The unique ecosystems of the Hawaiian Islands are progressively being threatened following the introduction of exotic species. Operational implementation of remote sensing for the detection, mapping and monitoring of these biological invasions is currently hampered by a lack of knowledge on the spectral separability between native and invasive species. We used spaceborne imaging spectroscopy to analyze the seasonal dynamics of the canopy hyperspectral reflectance properties of four tree species: (i) Metrosideros polymorpha
, a keystone native Hawaiian species; (ii) Acacia koa
, a native Hawaiian nitrogen fixer; (iii) the highly invasive Psidium cattleianum
; and (iv) Morella faya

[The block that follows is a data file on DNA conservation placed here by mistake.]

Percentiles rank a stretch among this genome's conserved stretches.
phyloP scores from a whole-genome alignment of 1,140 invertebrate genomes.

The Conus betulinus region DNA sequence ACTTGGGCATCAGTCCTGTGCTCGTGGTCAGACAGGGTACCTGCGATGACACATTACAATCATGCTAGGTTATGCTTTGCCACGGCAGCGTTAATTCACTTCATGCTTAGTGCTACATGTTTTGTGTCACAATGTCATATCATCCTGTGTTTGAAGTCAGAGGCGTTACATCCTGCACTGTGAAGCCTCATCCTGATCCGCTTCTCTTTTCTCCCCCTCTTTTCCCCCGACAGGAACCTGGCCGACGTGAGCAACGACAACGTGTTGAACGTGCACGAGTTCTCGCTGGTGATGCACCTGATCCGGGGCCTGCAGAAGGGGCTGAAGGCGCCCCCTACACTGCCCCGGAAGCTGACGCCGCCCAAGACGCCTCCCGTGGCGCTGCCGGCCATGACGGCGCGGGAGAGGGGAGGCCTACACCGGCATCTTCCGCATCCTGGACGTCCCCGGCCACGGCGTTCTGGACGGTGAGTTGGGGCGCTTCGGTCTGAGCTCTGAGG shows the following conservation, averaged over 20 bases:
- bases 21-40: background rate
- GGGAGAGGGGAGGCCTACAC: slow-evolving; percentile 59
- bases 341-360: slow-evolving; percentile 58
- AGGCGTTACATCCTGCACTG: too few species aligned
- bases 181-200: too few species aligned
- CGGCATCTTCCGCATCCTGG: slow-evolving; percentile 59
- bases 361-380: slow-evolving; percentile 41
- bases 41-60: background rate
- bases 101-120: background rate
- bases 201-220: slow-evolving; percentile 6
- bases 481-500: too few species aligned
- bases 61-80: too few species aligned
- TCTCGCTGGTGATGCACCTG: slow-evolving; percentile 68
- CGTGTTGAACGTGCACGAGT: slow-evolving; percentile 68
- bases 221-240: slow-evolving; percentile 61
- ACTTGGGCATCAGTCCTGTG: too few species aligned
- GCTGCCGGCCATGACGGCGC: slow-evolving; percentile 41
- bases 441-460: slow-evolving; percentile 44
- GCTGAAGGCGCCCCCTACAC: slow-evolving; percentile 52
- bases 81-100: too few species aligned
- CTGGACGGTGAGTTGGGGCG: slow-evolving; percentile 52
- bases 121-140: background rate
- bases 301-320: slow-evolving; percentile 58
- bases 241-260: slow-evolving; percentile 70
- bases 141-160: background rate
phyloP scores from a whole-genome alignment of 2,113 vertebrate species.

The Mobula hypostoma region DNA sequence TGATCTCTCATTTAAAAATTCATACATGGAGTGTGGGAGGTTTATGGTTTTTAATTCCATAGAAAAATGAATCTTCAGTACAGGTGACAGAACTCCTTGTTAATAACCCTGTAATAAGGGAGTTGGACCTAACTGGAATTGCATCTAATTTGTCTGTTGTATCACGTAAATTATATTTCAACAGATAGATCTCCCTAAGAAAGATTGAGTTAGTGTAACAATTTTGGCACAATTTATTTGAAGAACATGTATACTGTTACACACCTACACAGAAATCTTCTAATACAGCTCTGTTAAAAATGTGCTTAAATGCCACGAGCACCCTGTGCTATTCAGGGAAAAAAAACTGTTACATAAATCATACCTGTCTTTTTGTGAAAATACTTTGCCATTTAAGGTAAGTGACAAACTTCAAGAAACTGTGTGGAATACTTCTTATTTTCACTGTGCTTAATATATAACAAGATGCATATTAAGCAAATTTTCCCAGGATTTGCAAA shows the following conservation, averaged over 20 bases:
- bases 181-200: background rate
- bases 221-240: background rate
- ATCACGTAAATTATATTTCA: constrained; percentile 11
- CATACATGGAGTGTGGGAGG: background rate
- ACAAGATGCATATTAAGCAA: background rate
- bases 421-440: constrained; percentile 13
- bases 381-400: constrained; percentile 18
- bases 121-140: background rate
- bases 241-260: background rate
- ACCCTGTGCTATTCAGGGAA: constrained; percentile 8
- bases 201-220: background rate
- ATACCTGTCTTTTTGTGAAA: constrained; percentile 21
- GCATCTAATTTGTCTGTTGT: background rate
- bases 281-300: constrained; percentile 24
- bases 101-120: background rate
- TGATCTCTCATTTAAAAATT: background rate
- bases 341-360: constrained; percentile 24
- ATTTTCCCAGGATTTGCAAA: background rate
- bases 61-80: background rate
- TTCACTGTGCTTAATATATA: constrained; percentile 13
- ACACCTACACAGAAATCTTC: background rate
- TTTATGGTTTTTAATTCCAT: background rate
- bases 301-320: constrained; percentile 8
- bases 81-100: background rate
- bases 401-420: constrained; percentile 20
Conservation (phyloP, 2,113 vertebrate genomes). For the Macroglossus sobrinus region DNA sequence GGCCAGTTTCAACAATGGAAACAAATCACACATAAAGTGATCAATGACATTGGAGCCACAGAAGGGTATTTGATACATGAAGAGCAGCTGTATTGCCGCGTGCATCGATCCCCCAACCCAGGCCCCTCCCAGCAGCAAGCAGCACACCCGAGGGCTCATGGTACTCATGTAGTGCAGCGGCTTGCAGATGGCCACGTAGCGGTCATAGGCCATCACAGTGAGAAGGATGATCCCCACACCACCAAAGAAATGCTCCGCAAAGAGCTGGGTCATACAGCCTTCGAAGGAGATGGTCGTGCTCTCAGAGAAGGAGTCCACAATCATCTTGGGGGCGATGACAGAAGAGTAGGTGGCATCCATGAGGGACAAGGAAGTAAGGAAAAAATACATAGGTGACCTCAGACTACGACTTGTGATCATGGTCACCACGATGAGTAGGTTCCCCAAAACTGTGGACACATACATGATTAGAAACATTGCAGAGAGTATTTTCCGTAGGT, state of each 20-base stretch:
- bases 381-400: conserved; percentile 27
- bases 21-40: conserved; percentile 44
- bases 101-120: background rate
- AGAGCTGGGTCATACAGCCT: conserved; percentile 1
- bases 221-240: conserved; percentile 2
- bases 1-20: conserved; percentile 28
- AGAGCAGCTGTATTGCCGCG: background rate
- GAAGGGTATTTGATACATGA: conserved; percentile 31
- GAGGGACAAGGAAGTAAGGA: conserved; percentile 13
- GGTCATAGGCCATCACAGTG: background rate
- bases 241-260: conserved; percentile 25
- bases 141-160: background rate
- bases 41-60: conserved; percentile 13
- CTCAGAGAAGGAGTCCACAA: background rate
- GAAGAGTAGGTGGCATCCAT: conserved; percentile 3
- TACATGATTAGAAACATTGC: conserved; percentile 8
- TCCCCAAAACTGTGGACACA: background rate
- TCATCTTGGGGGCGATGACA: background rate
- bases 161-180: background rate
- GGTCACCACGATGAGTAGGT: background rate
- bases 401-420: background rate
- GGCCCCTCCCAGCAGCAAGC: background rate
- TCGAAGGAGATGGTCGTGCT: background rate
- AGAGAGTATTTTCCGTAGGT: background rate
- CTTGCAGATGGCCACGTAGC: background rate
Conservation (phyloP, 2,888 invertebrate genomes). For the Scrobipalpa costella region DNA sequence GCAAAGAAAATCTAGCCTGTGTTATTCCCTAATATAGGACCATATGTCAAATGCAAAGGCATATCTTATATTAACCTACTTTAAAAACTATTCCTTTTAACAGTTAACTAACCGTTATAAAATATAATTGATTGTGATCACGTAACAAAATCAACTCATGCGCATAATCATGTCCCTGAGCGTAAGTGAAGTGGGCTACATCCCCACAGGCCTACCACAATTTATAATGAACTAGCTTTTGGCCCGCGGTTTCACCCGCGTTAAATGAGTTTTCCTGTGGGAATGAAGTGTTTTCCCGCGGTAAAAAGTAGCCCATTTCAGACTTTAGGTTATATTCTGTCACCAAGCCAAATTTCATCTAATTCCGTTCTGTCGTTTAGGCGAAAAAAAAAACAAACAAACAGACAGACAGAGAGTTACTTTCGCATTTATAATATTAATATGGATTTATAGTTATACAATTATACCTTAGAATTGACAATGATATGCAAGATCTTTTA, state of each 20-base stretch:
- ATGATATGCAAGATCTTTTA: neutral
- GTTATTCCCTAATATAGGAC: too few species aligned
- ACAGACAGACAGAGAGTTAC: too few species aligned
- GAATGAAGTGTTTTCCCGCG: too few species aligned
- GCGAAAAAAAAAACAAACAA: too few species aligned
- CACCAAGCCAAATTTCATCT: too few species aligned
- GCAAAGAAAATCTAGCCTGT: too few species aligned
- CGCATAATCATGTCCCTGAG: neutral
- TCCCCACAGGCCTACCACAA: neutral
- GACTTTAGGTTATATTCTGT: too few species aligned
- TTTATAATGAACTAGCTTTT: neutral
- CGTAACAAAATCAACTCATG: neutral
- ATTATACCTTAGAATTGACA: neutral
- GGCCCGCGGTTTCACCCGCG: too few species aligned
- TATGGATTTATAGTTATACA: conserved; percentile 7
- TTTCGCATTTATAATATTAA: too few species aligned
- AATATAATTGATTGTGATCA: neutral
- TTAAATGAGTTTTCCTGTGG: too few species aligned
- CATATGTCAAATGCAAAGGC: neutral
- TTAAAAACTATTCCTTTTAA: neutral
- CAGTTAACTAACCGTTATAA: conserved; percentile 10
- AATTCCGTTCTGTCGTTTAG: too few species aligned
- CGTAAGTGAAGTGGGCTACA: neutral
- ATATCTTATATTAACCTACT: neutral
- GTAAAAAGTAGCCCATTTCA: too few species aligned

, a highly invasive nitrogen fixer. The species specific separability of the reflectance and derivative-reflectance signatures extracted from an Earth Observing-1 Hyperion time series, composed of 22 cloud-free images spanning a period of four years and was quantitatively evaluated using the Separability Index (SI). The analysis revealed that the Hawaiian native trees were universally unique from the invasive trees in their near-infrared-1 (700–1,250 nm) reflectance (0.4 > SI > 1.4). Due to its higher leaf area index, invasive trees generally had a higher near-infrared reflectance. To a lesser extent, it could also be demonstrated that nitrogen-fixing trees were spectrally unique from non-fixing trees. The higher leaf nitrogen content of nitrogen-fixing trees was expressed through slightly increased separabilities in visible and shortwave-infrared reflectance wavebands (SI = 0.4). We also found phenology to be key to spectral separability analysis. As such, it was shown that the spectral separability in the near-infrared-1 reflectance between the native and invasive species groups was more expressed in summer (SI > 0.7) than in winter (SI < 0.7). The lowest separability was observed for March-July (SI < 0.3). This could be explained by the invasives taking advantage of the warmer summer period to expand their canopy. There was, however, no specific time window or a single spectral region that always defined the separability of all species groups, and thus intensive monitoring of plant phenology as well as the use of the full-range (400–2,500 nm) spectrum was highly advantageous in differentiating each species. These results set a basis for an operational invasive species monitoring program in Hawai’i using spaceborne imaging spectroscopy.